Garden centers at local stores are setting up their bulb displays, encouraging gardeners to start planning spring gardens. After a long, dreary winter, spring-flowering tulips, daffodils and other bulbs are a cheerful harbinger of the fragrant annuals and perennials to come.
But if you're thinking of planting bulbs under a tree, you might want to reconsider. While some trees tolerate digging around their roots without problem, others are extremely sensitive to any soil disturbance. In some cases, digging can permanently damage the roots of mature trees. Consider the temperament of the tree before you decide whether to root around between its toes. You may be better off forgetting the bulbs and planting shallow-rooted annuals or a shade-tolerant perennial groundcover when spring arrives.
- Trees that easily tolerate root disturbance are good candidates for bulbs and tuber plants like lilies (Lilium) and hostas. Tolerant trees include arborvitae, crab apple, ginkgo, hawthorn, honey locust, poplar, silver maple, willow and white oak.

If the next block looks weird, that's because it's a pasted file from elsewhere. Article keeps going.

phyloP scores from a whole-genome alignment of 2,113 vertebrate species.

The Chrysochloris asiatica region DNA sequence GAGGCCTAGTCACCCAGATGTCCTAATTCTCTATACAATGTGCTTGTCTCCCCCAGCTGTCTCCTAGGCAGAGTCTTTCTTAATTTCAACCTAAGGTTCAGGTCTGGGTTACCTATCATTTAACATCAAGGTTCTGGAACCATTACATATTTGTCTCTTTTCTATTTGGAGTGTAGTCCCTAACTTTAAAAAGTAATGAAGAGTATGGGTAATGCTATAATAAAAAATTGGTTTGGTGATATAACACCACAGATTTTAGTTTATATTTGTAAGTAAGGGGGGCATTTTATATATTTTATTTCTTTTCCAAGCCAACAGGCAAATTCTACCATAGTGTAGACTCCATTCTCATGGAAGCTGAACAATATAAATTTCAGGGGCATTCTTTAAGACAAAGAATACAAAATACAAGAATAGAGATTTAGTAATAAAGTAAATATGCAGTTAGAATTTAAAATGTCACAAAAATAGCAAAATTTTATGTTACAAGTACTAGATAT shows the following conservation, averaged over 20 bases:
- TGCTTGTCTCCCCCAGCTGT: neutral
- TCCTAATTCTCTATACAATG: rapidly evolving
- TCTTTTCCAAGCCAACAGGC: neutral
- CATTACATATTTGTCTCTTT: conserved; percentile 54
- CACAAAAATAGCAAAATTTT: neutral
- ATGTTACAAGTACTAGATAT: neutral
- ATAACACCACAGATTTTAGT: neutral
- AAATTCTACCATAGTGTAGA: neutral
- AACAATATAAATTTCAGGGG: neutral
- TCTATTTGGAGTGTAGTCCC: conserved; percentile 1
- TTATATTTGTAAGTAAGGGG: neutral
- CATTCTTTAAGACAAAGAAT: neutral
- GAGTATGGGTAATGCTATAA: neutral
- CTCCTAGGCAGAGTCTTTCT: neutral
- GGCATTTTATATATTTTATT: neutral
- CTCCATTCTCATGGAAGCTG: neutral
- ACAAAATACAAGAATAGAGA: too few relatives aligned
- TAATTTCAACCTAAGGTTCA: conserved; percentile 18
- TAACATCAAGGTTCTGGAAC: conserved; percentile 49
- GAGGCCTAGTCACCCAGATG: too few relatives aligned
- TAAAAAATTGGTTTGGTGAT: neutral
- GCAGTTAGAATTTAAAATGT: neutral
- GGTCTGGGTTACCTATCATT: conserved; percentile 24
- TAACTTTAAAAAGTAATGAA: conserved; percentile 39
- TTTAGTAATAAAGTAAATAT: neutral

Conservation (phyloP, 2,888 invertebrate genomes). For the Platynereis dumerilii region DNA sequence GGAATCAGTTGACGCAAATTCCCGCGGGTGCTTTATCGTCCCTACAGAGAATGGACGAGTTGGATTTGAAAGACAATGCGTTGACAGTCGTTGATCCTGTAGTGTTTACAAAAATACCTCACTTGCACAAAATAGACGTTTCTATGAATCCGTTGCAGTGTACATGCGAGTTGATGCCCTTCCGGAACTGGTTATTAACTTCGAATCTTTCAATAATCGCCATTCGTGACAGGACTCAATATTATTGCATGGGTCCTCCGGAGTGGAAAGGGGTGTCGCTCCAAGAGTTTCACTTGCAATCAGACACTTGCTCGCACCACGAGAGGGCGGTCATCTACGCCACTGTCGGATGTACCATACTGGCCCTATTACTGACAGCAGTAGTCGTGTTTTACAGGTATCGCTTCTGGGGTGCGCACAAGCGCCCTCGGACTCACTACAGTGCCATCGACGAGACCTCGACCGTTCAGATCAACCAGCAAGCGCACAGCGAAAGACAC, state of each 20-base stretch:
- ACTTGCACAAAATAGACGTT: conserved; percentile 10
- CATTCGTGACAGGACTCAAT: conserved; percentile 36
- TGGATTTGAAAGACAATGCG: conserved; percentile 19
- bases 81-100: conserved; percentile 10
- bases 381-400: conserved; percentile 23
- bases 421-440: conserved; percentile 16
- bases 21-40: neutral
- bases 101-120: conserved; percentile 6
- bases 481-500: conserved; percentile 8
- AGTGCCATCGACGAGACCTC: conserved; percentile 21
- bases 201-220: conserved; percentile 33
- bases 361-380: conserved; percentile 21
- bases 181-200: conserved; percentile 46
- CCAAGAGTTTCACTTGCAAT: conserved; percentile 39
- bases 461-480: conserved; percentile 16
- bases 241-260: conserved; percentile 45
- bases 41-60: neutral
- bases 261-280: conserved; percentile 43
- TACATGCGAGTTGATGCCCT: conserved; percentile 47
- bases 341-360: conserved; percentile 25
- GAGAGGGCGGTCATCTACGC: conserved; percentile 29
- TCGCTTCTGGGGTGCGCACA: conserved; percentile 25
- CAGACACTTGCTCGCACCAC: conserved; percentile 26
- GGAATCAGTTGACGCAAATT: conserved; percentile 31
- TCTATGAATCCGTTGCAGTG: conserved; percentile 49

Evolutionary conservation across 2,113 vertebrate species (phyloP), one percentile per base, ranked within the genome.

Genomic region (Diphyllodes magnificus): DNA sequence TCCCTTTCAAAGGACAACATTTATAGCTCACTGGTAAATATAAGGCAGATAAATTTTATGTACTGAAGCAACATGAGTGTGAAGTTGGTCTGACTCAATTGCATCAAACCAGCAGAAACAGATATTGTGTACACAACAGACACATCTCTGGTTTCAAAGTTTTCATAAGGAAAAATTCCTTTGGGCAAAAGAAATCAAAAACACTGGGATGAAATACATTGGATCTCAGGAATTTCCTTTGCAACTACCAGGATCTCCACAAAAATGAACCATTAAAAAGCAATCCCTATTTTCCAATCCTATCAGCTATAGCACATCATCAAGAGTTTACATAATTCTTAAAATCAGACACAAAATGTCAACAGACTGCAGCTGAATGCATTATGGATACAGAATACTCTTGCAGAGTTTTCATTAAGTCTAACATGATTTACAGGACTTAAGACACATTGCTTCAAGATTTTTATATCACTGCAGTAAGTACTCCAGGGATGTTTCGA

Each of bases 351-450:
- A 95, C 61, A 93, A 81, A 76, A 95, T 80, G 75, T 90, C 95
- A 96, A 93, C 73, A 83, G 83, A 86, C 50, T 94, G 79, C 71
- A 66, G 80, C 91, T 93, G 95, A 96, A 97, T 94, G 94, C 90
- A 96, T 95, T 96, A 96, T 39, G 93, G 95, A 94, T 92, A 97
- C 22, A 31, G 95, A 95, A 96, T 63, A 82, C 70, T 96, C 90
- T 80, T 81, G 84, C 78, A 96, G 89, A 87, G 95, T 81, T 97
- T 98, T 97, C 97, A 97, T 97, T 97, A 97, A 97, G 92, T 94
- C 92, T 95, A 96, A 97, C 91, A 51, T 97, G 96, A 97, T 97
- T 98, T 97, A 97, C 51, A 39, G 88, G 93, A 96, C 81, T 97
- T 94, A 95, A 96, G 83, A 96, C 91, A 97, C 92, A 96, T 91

- Trees that tolerate some root disturbance invite plantings of small bulbs, annuals, perennials and ground covers and include hickory, hornbeam, ironwood, redbud, red maple, river birch, spruce, sycamore and white ash.
- Trees that are highly sensitive to root disturbance can be damaged by planting in root areas. Avoid bulb and tuber plants. Shallow-root annuals, perennials and ground covers such as ivy or myrtle can be tried, or mulch under trees. Sensitive trees include beech, black oak, buckeye, cherry, dogwood, hemlock, larch, linden, magnolia, pine, plum, red oak, scarlet oak and sugar maple.
When planting bulbs, use this attractive marking tip: To mark bulb placement, plant a few low-growing Hens and Chicks (Sempervivum) over bulb areas during fall planting and again in the spring when existing bulb clumps emerge. The succulent rosettes root quickly and resist dislodging by animals. When planting new annuals and perennials, the Hens and Chicks mark areas to avoid.